5 of the Best Hikes in Bryce Canyon National Park

Bryce Canyon offers a variety of outdoor recreational opportunities

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Bryce Canyon National Park in Utah is known for its colorful and whimsical formations, and incredible stone hoodoos and rock types. Contrary to what many people believe, it’s not a canyon. It’s a spectacular series of more than a dozen amphitheaters, each of which is carved at least 1,000 feet into the chromatic limestone.

Ranked No. 5 in our All 59 National Parks Ranked story, Bryce Canyon offers a variety of outdoor recreational opportunities; some of which include camping, biking, backpacking, and of course, hiking.

Hiking in this park gives you the opportunity to explore the unique landscape, take photos from the canyon rim, and view incredible wildlife.

The park is open 24 hours per day throughout the year; however certain hiking trail hours may vary.

Here are 5 of the best hikes in Bryce Canyon National Park.

 

1. Rim Trail- The Rim trail is a fairly long hike, at 11.1 miles. There are two main routes; an easy, paved trail that connects Sunrise and Sunset Points, and a more strenuous trail that runs from Fairyland Point to Bryce Point. Along your hike you will enjoy incredible views of the hoodoos in the area.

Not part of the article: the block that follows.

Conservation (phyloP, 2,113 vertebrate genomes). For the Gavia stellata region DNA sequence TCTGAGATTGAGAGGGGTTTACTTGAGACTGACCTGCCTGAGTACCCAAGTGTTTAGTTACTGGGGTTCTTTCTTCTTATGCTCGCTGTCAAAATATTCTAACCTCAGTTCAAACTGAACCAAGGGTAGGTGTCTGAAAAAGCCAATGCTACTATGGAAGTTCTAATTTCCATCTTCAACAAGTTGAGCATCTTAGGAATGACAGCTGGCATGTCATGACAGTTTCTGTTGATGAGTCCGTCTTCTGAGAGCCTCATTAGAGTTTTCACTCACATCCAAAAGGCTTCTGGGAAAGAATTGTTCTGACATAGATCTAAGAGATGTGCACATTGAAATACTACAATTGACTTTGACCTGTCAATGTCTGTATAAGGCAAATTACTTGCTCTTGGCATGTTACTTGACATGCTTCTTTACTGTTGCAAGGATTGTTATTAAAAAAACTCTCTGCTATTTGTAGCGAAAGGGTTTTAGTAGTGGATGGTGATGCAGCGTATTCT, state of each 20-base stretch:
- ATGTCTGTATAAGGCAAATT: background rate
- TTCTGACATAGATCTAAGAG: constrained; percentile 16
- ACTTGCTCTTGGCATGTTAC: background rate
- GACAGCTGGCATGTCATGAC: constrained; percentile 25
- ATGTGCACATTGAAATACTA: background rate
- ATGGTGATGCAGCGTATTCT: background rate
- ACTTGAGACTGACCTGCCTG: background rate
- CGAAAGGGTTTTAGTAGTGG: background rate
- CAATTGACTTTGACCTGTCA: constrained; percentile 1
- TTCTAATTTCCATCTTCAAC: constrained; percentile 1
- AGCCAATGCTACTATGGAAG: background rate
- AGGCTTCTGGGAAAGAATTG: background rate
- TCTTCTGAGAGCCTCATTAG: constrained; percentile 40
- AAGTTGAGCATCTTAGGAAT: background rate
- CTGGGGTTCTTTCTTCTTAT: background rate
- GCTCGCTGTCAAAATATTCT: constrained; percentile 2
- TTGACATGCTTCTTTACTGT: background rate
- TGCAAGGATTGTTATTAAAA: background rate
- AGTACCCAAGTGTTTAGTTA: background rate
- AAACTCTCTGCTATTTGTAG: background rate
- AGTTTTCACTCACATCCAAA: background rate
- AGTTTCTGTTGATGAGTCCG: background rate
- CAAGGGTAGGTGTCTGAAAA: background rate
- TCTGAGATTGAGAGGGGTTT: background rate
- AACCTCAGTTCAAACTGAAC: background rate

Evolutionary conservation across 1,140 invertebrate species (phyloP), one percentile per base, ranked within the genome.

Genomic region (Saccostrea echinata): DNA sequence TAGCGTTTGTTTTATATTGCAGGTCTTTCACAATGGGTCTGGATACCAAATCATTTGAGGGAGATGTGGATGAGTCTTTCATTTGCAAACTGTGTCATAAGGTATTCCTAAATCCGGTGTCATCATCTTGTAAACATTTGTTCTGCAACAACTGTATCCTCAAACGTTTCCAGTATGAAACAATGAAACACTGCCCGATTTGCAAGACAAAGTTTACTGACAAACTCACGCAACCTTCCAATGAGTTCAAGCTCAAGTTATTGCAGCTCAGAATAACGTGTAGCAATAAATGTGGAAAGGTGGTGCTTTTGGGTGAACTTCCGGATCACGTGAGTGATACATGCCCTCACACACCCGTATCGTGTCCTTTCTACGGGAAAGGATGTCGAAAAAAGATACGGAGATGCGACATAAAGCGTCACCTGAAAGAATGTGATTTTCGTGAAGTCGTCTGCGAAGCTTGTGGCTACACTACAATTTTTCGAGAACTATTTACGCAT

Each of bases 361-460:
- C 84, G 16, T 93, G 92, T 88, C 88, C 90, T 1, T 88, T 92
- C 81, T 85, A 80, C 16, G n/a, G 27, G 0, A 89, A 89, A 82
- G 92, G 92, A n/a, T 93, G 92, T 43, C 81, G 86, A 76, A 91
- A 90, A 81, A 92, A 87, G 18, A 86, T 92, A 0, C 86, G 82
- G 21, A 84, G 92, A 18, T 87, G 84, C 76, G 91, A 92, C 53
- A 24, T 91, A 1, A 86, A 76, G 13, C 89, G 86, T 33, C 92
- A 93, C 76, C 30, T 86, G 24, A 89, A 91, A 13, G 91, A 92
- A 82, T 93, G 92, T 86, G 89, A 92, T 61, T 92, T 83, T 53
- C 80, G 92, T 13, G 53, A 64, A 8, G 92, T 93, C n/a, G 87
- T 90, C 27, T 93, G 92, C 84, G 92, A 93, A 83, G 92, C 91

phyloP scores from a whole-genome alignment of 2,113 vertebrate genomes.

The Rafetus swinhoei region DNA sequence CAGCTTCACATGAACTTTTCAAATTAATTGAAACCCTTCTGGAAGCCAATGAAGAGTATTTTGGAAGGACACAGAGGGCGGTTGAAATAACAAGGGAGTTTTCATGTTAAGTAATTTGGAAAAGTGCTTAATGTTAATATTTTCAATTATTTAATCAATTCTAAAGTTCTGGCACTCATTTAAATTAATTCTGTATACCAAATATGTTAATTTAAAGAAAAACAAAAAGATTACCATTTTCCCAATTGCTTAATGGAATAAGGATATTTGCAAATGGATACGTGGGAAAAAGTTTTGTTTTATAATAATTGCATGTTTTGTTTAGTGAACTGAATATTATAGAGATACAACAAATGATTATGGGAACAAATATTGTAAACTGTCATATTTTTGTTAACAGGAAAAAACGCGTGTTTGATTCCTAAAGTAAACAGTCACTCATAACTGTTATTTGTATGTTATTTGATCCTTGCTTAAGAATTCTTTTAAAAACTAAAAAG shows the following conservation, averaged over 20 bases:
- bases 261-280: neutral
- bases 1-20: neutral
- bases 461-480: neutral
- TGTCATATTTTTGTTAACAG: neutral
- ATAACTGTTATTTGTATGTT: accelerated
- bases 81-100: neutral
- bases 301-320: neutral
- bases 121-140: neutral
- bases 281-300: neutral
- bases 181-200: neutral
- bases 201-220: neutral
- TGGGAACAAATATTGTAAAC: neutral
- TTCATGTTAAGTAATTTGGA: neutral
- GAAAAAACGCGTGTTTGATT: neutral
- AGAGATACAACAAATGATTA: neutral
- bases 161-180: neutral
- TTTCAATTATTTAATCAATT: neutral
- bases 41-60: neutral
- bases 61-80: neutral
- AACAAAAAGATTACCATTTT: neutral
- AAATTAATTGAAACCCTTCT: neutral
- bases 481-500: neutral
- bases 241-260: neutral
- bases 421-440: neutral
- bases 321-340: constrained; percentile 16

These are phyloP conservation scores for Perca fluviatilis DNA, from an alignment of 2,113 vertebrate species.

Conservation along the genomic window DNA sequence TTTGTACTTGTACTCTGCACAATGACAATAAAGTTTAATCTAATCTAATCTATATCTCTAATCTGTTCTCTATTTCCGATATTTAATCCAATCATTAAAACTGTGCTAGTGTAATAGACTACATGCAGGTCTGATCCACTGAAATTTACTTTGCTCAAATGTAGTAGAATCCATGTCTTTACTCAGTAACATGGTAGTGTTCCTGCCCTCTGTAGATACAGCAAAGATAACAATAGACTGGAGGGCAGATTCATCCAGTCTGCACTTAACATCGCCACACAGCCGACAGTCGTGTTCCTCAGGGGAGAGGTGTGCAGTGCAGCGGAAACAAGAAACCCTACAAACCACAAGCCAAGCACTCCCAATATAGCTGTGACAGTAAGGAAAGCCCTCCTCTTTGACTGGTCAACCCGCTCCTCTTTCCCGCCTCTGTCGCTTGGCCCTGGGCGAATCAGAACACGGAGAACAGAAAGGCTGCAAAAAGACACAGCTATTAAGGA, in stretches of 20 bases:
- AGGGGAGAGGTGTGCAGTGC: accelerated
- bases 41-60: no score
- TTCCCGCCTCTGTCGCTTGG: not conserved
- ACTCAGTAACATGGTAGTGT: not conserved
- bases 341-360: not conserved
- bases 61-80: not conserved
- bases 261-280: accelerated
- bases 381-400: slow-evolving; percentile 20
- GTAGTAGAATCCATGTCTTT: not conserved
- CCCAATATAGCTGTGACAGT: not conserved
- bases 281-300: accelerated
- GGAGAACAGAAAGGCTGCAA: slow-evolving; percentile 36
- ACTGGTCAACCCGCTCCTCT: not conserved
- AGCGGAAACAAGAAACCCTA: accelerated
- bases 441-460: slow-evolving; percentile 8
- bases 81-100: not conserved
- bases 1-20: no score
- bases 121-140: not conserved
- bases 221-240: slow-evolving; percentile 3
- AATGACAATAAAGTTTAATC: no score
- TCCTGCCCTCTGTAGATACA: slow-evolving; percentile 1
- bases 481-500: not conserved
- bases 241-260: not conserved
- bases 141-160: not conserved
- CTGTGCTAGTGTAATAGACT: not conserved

2. Fairyland Loop- This is one of the more difficult hikes in the park. It is a strenuous 7.8 mile loop trail that offers a variety of recreational opportunities. Begin at Fairyland Point and explore the scenery along the rim into the canyon. The hike takes approximately 4-5 miles round trip. A review on alltrails.com said: “Had the most amazing time on this trail. The views were unbelievable. Loved it!!”

3. Bristlecone Loop Trail- This is an easy hike, perfect for sightseeing and exploring nature with the family. It’s a 1 mile loop that can be accessed by Rainbow Point. Venture through the forest and reach the highest point of the park – over 9,100 feet in elevation. Also make sure to look out for wildlife. “The forest here is dominated by Blue Spruce, Douglas-fir and White Fir, making this good habitat for grouse, woodpeckers, owls, and a variety of squirrels and chipmunks,” alltrails.com says.

4. Tower Bridge Trail- This is a scenic 3.6 mile moderately trafficked out and back trail, according to alltrails.com. There is a lot of variation in the landscape. Enjoy views of hoodoos and white sandstone. A review said: “Just do it! The whole hike is just beautiful with tons of cool rock formations to explore and take pictures by.”

5. Navajo Loop Trail- This is a 1.4 mile loop trail commonly used by moderate hikers and bird watchers. You will begin your journey at Sunset Point then venture through Wall Street, “a narrow switchbacked slot between sheer cliffs, with towering Douglas fir trees growing along the trail,” alltrails.com explains. “The trail provides outstanding views of much-photographed Thor's Hammer - a tall, narrow pinnacle with a narrower neck, supporting a large hammerhead-like rock.”

 

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